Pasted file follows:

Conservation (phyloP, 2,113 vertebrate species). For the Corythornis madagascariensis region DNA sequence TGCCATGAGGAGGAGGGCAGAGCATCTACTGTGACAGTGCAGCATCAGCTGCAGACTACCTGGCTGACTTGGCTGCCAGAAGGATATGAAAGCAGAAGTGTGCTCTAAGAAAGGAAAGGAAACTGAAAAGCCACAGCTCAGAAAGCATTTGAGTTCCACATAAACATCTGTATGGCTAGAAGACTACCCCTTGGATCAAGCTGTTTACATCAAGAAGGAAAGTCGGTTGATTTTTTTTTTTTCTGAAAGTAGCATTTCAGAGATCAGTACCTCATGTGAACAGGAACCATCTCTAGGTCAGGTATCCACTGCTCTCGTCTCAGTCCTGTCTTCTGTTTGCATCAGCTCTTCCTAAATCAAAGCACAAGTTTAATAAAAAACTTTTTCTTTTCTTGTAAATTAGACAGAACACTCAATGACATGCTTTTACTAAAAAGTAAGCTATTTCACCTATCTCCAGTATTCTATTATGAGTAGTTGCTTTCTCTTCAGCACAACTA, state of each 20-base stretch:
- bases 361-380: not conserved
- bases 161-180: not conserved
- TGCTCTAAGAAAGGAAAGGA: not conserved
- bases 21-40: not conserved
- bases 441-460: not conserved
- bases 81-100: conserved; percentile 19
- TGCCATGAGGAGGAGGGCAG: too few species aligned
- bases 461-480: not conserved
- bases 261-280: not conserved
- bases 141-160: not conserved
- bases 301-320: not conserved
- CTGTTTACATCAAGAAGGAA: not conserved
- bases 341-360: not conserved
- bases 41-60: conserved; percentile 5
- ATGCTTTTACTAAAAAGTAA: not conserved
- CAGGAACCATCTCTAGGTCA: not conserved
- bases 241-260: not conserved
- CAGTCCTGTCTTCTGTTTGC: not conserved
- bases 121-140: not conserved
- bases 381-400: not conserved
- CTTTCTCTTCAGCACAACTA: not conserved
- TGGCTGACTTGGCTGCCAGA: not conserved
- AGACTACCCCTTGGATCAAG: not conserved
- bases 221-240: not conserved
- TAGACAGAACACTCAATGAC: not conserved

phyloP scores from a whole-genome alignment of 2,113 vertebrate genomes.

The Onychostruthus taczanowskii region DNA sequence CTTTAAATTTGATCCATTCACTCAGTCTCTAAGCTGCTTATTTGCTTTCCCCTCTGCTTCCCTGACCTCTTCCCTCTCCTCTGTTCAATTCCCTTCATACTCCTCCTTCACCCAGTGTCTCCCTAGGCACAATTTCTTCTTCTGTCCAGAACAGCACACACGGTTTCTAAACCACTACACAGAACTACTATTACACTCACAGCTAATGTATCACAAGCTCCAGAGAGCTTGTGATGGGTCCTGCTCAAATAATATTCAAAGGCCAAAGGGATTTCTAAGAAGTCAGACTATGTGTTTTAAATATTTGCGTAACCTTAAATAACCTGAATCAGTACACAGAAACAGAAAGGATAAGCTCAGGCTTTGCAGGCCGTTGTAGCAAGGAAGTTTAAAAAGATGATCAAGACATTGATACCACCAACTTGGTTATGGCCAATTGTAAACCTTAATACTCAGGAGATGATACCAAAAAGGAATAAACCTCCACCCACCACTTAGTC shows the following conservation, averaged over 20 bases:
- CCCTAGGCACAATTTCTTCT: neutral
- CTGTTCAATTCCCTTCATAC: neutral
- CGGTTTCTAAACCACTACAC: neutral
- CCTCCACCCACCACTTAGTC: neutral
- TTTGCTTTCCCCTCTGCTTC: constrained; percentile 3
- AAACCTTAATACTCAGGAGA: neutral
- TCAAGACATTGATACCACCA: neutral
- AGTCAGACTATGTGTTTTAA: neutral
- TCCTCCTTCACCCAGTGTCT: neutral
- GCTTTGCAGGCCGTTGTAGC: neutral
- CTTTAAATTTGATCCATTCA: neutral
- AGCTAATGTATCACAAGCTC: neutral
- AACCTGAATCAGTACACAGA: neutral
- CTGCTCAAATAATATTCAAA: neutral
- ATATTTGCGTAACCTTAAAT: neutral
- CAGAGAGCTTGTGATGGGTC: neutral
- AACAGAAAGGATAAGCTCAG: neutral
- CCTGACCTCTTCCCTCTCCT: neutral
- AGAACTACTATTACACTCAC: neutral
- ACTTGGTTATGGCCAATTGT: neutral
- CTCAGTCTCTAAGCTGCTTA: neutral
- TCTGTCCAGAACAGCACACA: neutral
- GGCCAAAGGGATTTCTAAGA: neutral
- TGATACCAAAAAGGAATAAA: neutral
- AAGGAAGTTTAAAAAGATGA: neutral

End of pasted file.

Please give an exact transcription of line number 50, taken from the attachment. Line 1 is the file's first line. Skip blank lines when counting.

- TCTGTCCAGAACAGCACACA: neutral